STEVE INSKEEP, HOST:
We got a note last night from the office of a Republican senator. He was scheduled to be on today's program but asked to postpone because he expected he would be asked about former National Security Adviser John Bolton, which is a fair question, his office said, but the senator wants more details before commenting. That postponement by a juror in the president's trial suggests the importance of news we learned last night. John Bolton is writing a memoir of his time in President Trump's White House. The New York Times first reported on the contents of Bolton's manuscript. It says Bolton was in the room when President Trump explicitly said he wanted military aid to Ukraine blocked until he got investigations into his political rivals, including Democratic presidential candidate Joe Biden. Bolton's lawyer confirms the manuscript leaked. And NPR White House correspondent Franco Ordoñez is here. Hey there, Franco.
FRANCO ORDOÑEZ, BYLINE: How are you?
INSKEEP: So Republicans want a little more time to think over this development. Do Democrats know what they think of it now?
ORDOÑEZ: They definitely know that this is an explosive revelation, and that's in their words. You know, they are hoping that this will certainly bolster their argument for calling Bolton as a witness. They say it directly undercuts President Trump and his team's central argument that he did nothing wrong. The stories you kind of pointed out are accounts from multiple people - none of them are named but who had seen drafts of the book. We did get a statement from Bolton's lawyer, Charles Cooper, I want to add. And he did not take issue with The Times' reporting. He said he had given a copy of the manuscript to the White House for a standard security review. And he said basically that the article shows that the review process was corrupted. I do want to note that President Trump is firing back. In a trio of tweets, he said he never told Bolton the aid was tied to investigations, and if Bolton is saying this, then he's just trying to sell books.
INSKEEP: There's a detail that's pretty important here I want to ask about, Franco. Bolton's lawyer says he gave the manuscript to the White House on December 30, which is weeks ago. Just on Saturday, the president's lawyers were before the United States Senate arguing that there was no connection or no effort to get Joe Biden investigated with this aid. They did not admit that there was a connection between withholding military aid and getting the investigations. At the time they said that before the United States Senate, it appears they had in hand John Bolton's manuscript, proving that that was false.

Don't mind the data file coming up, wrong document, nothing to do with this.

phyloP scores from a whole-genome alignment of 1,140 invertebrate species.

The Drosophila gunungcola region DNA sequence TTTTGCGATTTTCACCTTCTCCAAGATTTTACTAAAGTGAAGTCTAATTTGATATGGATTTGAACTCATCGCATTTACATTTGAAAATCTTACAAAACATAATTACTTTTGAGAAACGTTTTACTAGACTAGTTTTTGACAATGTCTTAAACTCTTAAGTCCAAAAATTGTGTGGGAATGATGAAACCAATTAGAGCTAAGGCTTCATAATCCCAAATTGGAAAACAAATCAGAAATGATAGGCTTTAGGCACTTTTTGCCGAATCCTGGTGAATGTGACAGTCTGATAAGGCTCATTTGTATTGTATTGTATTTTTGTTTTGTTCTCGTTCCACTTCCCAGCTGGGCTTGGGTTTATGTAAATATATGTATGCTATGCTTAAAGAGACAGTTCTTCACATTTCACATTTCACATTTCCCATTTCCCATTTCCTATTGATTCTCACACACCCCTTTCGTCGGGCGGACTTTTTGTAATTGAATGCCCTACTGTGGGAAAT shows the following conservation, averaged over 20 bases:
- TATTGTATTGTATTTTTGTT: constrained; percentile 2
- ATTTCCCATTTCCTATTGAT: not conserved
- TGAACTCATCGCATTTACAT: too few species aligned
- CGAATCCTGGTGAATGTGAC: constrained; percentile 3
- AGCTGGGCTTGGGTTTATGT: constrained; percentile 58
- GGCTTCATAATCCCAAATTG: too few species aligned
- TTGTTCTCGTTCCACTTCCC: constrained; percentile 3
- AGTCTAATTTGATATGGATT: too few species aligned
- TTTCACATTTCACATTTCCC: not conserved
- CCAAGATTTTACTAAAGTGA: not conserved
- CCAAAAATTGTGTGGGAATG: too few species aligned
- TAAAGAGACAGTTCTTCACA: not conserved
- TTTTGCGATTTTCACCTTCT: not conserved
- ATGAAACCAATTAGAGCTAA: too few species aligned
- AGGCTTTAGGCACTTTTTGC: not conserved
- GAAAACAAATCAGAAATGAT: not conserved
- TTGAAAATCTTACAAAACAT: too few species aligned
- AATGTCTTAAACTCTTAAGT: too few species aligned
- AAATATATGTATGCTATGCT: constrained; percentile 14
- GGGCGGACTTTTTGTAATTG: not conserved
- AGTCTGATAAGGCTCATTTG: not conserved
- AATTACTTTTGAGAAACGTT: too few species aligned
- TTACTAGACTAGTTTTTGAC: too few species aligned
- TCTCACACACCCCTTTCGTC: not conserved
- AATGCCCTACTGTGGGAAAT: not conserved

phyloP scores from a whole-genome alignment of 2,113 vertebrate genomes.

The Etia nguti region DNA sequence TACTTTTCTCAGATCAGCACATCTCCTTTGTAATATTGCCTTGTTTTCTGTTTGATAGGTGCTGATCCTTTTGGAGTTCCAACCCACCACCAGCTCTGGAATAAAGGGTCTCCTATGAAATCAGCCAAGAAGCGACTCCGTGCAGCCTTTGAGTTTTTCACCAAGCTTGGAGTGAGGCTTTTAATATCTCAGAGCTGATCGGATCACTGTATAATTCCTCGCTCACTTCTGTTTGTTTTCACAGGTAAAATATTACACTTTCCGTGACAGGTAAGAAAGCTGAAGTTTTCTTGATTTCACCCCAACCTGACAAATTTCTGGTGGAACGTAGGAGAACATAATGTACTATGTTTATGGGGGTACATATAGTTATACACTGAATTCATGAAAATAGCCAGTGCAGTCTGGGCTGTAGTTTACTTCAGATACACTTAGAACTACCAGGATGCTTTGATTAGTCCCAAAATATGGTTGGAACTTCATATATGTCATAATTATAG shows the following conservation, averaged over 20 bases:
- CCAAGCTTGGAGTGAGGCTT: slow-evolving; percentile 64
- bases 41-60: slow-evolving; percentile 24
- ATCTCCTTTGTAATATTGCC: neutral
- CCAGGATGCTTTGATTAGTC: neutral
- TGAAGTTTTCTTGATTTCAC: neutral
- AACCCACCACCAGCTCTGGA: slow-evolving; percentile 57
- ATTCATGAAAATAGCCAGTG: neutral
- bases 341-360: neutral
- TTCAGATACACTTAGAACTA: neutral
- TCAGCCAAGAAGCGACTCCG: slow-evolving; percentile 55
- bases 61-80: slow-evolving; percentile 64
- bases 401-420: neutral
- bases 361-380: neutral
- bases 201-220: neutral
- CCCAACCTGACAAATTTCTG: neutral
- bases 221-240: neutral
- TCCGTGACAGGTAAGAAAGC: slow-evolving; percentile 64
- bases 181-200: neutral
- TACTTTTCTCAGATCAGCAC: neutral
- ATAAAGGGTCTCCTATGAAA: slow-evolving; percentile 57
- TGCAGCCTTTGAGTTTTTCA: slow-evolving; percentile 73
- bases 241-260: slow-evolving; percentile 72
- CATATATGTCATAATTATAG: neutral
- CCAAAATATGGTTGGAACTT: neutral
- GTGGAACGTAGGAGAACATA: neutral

ORDOÑEZ: That's what appears, yes.
INSKEEP: So what do they do about that now?
ORDOÑEZ: I think what - I mean, I think that's what the big question is. I mean, that really throws a lot of things up in the air today. As you pointed out, some Republican jurors want more information. They want to know what's going on, and they're taking a little bit of a step back from their public speaking to see what's going on. I mean, this could have an impact or it could - you know, we shall see.
INSKEEP: So we will be following that even as the White House would like us to pay attention to some other news events. There's some counterprogramming this week, isn't there?
ORDOÑEZ: Yes. I mean, this is actually a big week for the White House. He's - President Trump is meeting today with Israeli Prime Minister Benjamin Netanyahu and separately with Netanyahu's political rival, Benny Gantz. That's at the same time or around the same that Trump is soon to release his Middle East peace plan. On Wednesday, he's going to have a ceremony to sign the much anticipated trade agreement with Mexico and Canada. And he's got two campaign rallies this week.
INSKEEP: And what are you hearing from Republican strategists about whether this works?
ORDOÑEZ: Well, they are saying this is good counterprogramming. I talked to Ryan Williams. He's a Republican strategist. He said the challenge is whether Trump can stick to the script without getting pulled into the impeachment drama.
RYAN WILLIAMS: He needs to remain disciplined. Everybody needs to be singing from the same song sheet in order to drive a message. And if the president is tweeting or talking about something else, he's undercutting the message that his advisers and his administration are trying to drive.
ORDOÑEZ: I mean, look. His busy schedule offers him an opportunity to promote issues that are important to him and his Republican base. But not surprisingly, critics are accusing him of trying to distract from impeachment.
INSKEEP: I guess we should mention the president tweeted more than 140 times in a single day the other day. Franco, thanks so much.
ORDOÑEZ: Thank you.
INSKEEP: NPR's Franco Ordoñez. Transcript provided by NPR, Copyright NPR.